Spirituality & Recovery: Simplicity

By Dale Ryan

Banner Elements 06-15

The forms of spirituality likely to be most helpful to people in recovery are spiritualities that take seriously the need for simplicity. WATCH VIDEO

Mary, a thirty-five-year-old, married, mother of three children. had called her pastor to set up an appointment. During that appointment she talked about the increasing conflict in her marriage and about her concern that her husband’s alcohol use had escalated to a point that put the marriage at risk. The pastor knew very little about addictions or alcoholism, but he expressed his concern and prayed for her. As a kind of afterthought, he mentioned the existence of AlAnon, a support group network for spouses of alcoholics and said he knew that it had been helpful for some people in her situation. This was, fortunately, enough to get Mary to her first AlAnon meeting.

She attended AlAnon weekly for three years. It was not easy. She didn’t say much at first. But she listened and was able to identify with other people’s stories. She learned that codependency is just as big a problem as addiction to substances. But, sometimes, she left meetings experiencing a significant increase in encouragement, strength, and hope. Gradually she learned some basic skills. Sometimes people in AlAnon say that you get one second for every year you participate in AlAnon. This “one second” refers to the time between the moment when an addicted person says something to you and the moment at which you respond. After three years of hard work, Mary had acquired three seconds, and it made a huge difference in her life. She was able now to respond rather than simply react. She also noticed that her spiritual life seemed to be in transition. She no longer felt quite so obligated to be in charge of things over which she had no control. She was learning that most basic and simple of spiritual truths: “there is a God and it is not me.”

Near the third anniversary of her first AlAnon meeting she decided to go back to see her pastor and to thank him for recommending AlAnon. As part of that conversation she said “Well, it has taken me almost three years, but I think I am finally beginning to get it that there is a God and it is not me.” Her pastor was a bit taken aback by this statement. In his world this statement was transparently obvious. If you thought about it for even a few seconds, he thought, anyone would understand this. Don’t all the kids in our second grade Sunday school class already know this? Why has it taken Mary three years?

Of course Mary always knew that she was not God. This fact was never in dispute. The problem was not that she had gotten the facts wrong. The problem was that she was living life as if she could control things which she could not control—and she was unable to change this kind of behavior no matter how much she thought about it or how hard she tried to change. No amount of “thinking” or “trying” was going to fix this problem. Like any addicted person, Mary had to come to terms with the fact that “the problem” was not at the surface of things. The dynamics of the addictive process were deeply embedded in her life. Its roots went down deep. The problem—at the risk of oversimplifying neurobiology—was closer to the brain stem than to the frontal lobe.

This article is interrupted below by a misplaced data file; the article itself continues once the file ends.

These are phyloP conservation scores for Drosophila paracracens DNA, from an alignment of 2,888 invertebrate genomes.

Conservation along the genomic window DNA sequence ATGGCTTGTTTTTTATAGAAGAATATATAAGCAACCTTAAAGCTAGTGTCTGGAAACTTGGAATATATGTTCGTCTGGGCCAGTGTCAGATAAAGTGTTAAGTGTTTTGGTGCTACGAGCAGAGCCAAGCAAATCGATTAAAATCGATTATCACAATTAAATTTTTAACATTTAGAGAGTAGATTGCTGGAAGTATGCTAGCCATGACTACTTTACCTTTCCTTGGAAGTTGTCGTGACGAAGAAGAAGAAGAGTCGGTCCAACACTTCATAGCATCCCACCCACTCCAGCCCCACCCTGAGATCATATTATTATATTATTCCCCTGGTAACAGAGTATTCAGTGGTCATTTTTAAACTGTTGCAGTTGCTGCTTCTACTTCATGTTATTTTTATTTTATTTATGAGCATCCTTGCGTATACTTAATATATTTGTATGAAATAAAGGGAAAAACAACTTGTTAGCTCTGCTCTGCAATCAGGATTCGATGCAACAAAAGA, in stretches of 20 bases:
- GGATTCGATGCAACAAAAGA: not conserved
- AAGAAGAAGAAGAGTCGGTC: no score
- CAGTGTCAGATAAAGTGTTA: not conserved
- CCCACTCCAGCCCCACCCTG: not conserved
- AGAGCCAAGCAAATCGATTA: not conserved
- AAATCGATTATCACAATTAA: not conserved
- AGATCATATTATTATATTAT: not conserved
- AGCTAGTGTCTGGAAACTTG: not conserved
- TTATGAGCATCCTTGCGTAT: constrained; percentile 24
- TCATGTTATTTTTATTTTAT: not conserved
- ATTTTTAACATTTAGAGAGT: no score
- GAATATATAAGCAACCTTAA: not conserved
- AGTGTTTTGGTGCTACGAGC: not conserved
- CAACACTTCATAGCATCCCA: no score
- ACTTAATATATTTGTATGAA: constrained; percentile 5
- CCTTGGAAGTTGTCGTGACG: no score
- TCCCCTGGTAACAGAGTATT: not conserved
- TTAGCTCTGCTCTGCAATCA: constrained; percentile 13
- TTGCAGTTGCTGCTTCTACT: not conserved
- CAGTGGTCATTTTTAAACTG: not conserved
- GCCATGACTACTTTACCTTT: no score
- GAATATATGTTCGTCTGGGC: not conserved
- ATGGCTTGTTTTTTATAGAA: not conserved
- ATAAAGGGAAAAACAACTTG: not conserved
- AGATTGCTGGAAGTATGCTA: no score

In recovery culture, everyone understands why it took three years for Mary to “get it” that “there is a God and it’s not me.” In Christian culture, however, it can seem strange indeed. It just seems too simple and obvious to spend that much time on. But for people struggling with addictions, it is not too simple; it is not obvious; and it usually takes a good deal of hard work to really “get” this.

The simplicity of recovery spirituality has some significant implications. First, it often feels like there is little room for “advanced” spirituality. The spiritual journey tends to be experienced as “getting back to basics” and not worrying for now about moving past the basics toward more “advanced” spiritual matters. The focus tends to be on the depth of spiritual transformation made possible by very simple spiritual truths. The goal is to let simple truths sink deep within us so that there is nothing hid from the Light we have received.

Second, the emphasis on simplicity is an important guard against the grandiosity that is often part of the addictive process. If I think I am smart enough to figure everything out, if I think I have all the right answers to all the right questions, if I think I don’t need to remember the most basic of things—then there is a huge risk that I will not be able to sustain the spiritual humility that is at the heart of all spiritual maturity. Spiritual maturity, at least for recovery spirituality, has more to do with the simplest truths than with the advanced ones. There is another old slogan from A.A. that communicates this well: “If you think the program is too simple, go out and drink some more. By the time you get back you’ll be simple enough for the program.”

Even though the spiritual sensibilities of people in recovery may seem entirely too simple to many in the Christian community, it is important to remember that this simplicity is not simplistic. It represents a commitment to make sure that the spiritual transformation of the recovery process doesn’t get truncated by half-measures, shortcuts or other ways of avoiding the hard work of spiritual growth. It is worth remembering that Jesus did not go about village to village passing out copies of his three-volume systematic theology. He told simple stories. Stories that, if heard well, can seed a transformation at the roots of our lives that will, over time, yield good fruit. I think it is helpful to think of recovery spirituality as being in this tradition.

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